The Best Wines Are Shared With Friends

A simply delicious pinot noir with a sense of place and style

A simply delicious pinot noir with a sense of place and style

I was listening to a radio show the other day, and they were interviewing an artist, asking him who was the most influential on his music. I do sing on occasion, but I do not make any music.

I started thinking about the most influential people on my palate. I know that everyone’s palate is unique, but it is shaped by your experiences, the wines you are exposed to and by those who make them, import them and share them.

I have some friends who have been invaluable to my education and have enlightened my palate to some of the greatest wines in the world.

The person I credit or blame, depending on how you look at it, for my Burgundy and Champagne passion is Mitch Kysar. I remember the very first Burgundy that made me stand up and take notice was shared over a dinner with Mitch. It was a 1990 DRC Echezeaux. It was my epiphany — that WOW moment that I can still remember today.

The first time I ever went to France and visited Champagne and Burgundy was with Mitch, and several more times together as well. As you can imagine, we have shared more than a few bottles of wine, many of them good and a great many more were great! He exudes passion for Burgundy and Champagne, even more than I do at times, I must admit.

Other friends who have influenced my palate indelibly are Pete and Sylvia Thompson. I have traveled to Champagne and Burgundy several times with them, as well.

Once, on perhaps the most decadent trip of my life, we did 32 Michelin stars in 11 days, dining our way through the finest restaurants and drinking the best they had to offer. But with Pete and Sylvia, it was not strictly Champagne and Burgundy. They opened my palate to the joys of the finest from all over the world: Penfolds Grange, Gaja, Cheval Blanc, Petrus, Masseto, Sassicaia and so much more. They showed me the diversity of greatness for which I will be forever grateful. There are several more who would rather remain anonymous, but they are every bit as generous as Mitch and the Thompsons.

Fellow master sommelier and someone I jokingly call “Pops,” Chuck Furuya, also has been one of the most influential people on my palate. I can still remember, when I was a mere fledgling just learning how to taste wines, I would join a select group of sommeliers and wine buyers at his warehouse to taste through wines that he saw as exceptional examples of value, terroir and deliciousness. Did I mention he was one of the instructors for my very first wine class (the introductory course for the Court of Master Sommeliers)?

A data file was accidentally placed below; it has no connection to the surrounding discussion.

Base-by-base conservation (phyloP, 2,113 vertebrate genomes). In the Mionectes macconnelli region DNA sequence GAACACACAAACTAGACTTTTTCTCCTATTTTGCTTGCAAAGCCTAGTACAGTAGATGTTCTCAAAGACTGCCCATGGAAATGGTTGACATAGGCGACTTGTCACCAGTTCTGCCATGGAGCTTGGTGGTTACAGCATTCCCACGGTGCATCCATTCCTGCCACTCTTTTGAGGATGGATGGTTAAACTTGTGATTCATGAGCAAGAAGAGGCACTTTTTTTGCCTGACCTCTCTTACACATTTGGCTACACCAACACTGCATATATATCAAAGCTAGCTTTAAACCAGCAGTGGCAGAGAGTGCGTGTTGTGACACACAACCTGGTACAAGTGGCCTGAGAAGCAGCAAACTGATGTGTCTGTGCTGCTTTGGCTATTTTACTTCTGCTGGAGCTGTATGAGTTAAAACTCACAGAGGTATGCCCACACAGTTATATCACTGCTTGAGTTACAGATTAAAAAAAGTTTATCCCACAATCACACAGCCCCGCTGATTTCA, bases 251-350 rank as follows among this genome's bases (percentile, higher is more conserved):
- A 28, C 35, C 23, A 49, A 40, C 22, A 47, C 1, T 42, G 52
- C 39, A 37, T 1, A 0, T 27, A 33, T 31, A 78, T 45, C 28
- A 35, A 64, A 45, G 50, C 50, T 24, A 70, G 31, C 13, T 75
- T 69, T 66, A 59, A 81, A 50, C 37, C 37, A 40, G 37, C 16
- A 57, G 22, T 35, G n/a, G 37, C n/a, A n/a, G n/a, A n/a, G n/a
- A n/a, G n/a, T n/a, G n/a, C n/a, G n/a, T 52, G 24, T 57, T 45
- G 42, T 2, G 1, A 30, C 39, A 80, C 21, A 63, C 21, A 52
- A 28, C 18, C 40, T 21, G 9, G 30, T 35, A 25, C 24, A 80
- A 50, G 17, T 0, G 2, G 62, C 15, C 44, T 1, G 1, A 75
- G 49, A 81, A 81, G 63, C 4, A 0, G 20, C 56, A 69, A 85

Now you know why I call him Pops. He was the first to introduce me to “grower Champagnes,” oyster shells in Chablis and slate in Mosel Riesling. He also introduced me to the wines of another huge influence on my palate: Kermit Lynch.

Kermit’s imports are legendary. His portfolio includes some of my favorites to this day and some of the greatest on earth. The likes of Raveneau, Coche-Dury and Vieux Telegraphe speak for themselves. His ability to find the finest growers and producers in each appellation is uncanny.

His palate is keenly aware of not only flavor but harmony and the expression of where the wines come from. And this applies to a wine from the Languedoc that may sell for about $10, such as Chateau des Deux Rocs, or any Grand Cru that he might import. And sometimes, it comes from a completely unknown area like the Arbois, and in more instances he is the pioneer in a region such as Corsica.

As a side note, I do want to mention that Halekulani hotel is presenting 14 of Kermit’s producers all at one tasting April 23 from 6 to 8 p.m. This is the very first time we have had so many French vignerons in Hawaii in one place, and they are all from Kermit Lynch’s hand-selected portfolio. It is going to be a once-in-a-lifetime event. For reservations, call

Halekulani at 923-2311. If you attend this tasting, you will see exactly what I mean about the wines from Kermit that have influenced my own palate throughout the years.

And what is it that I have learned from these wines and people who have shared so much with me?

The wines I appreciate most are the ones with, first and foremost, a sense of place. They must be delicious and have a connection to the land, history and its culture. I do not need bigness or weight. But I do need friends to share them with.

Recommendations: 2013 A&P de Villaine Bourgogne Rouge “La Fortune” ($35) This is for those who love Burgundy but don’t need to spend an arm and a leg for just simply delicious pinot noir with a sense of place and style. It is great with salmon and almost any fowl, especially duck. You can find it at Fujioka’s Wine Times.

Roberto Viernes is a master sommelier.
Twitter: @Pinotpusher